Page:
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Series Circuit: Sequential Path

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Author: Janice VanCleave

An electrical circuit is the path that electric charges follow. When there is only one path through which an electric current can flow, the circuit is called a series circuit. If any part of a series circuit is broken, then no current can flow through any part of the circuit. Some holiday lights are in series circuits, so when one light burns out the circuit is broken and all the lights stop working.

In this project, you will use a model to demonstrate a series circuit. You will determine how to measure the voltage, current, and resistance of a series circuit. You will also learn how to determine resistance mathematically, using Ohm's law.

Getting Started

Purpose   To demonstrate a series circuit.

Materials

  • 1.5-volt battery battery holder with insulated wires (red and black)
  • flashlight
  • lamp (for E-10 screw-base holder)
  • lamp holder with E-10 screw-base

Procedure

  1. Place the battery in the battery holder so the battery's negative terminal is at the end with the holder's black wire.
  2. Screw the lamp into the lamp holder.
  3. Holding the insulated part of the wires attached to the battery holder, touch the bare ends of the wires to the screws on either side of the lamp holder (see Figure 17.1). Caution: Do not leave the wires on the screws for more than a few seconds. The bare wire and lamp can get hot enough to burn you. Allow them to cool before touching them.
  4. Observe the lamp when only one wire leading from the negative terminal of the battery touches a screw on the lamp holder.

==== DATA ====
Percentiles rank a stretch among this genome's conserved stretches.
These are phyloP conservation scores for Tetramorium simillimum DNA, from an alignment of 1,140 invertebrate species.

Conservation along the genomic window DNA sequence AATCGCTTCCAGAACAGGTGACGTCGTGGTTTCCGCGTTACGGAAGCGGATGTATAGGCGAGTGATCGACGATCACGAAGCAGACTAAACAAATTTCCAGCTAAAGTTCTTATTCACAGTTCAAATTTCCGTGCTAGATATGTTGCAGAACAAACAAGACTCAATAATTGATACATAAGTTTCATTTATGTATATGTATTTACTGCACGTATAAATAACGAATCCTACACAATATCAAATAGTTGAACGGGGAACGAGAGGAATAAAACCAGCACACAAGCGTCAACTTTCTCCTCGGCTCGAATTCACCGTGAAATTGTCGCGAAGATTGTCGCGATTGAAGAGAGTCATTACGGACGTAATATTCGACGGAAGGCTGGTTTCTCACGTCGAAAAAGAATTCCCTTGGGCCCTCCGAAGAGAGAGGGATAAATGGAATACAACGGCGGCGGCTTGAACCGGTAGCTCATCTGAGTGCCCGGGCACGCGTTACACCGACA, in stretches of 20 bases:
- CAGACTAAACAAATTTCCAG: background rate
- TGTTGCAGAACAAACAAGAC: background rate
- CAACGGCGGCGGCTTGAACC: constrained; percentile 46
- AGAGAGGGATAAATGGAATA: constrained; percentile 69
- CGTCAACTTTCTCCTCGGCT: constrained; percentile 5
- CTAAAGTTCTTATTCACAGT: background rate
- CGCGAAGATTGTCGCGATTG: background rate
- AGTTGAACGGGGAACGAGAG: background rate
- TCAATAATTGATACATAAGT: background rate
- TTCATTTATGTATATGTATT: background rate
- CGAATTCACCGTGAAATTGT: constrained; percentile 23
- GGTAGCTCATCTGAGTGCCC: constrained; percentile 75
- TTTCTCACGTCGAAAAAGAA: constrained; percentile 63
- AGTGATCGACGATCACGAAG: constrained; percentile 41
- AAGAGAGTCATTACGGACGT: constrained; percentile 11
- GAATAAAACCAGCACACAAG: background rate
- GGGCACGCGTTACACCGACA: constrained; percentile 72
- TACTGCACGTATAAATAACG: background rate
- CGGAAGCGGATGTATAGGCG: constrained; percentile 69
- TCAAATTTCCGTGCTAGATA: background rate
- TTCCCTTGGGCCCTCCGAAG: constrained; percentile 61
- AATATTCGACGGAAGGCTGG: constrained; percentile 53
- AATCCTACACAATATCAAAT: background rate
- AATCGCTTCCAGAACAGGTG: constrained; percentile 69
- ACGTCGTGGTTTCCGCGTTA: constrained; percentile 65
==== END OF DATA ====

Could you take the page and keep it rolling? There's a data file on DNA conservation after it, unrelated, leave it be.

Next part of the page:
5. Series Circuit: Sequential Path

  6. Repeat step 4 using only the wire from the positive terminal.

Results

The lamp glows only when the two wires leading from the battery touch the two screws on the lamp holder, one wire on either side of the lamp holder.

Why?

An electric current is the flow of electric charges. Electric current moves through conductors, such as the connecting wires from the battery holder and the metal parts of the lamp holder, lamp, and battery (a device that uses chemicals to produce an electric current). A path made of conducting materials through which an electric current travels is called an electric circuit. If the electric circuit is a loop, meaning a continuous path, it is called a closed circuit. If there is a separation of the conducting material forming the electric circuit, it is called an open circuit. If the circuit, like the one in this experiment, has only one path through which an electric current can flow, it is a series circuit.

The lamp indicated whether the circuit was open or closed. For the lamp to glow, electrons must move through its filament, which is a thin coil of wire inside the lamp. Because the filament wire is small, the electrons flowing through it are more likely to collide with atoms in the wire. These collisions cause the atoms to vibrate, thus increasing the temperature of the wire. When there is enough current, the wire heats enough to glow. When the circuit was closed, the wires attached to either side of the lamp led to each end of the battery allowing electrons to flow through the circuit, and the lamp glowed. An open circuit was formed when one of the wires from the lamp was removed from the battery. It made a break in the circuit, so the electrons could not flow. The light did not glow when the circuit was open.

The battery provides direct current (DC) (electric current moving in one direction). The arrows indicate that in a closed circuit, the current, indicated by the symbol e' in Figure 17.2, moves away from the negative terminal of the battery, through the lamp, and back to the positive terminal of the battery.

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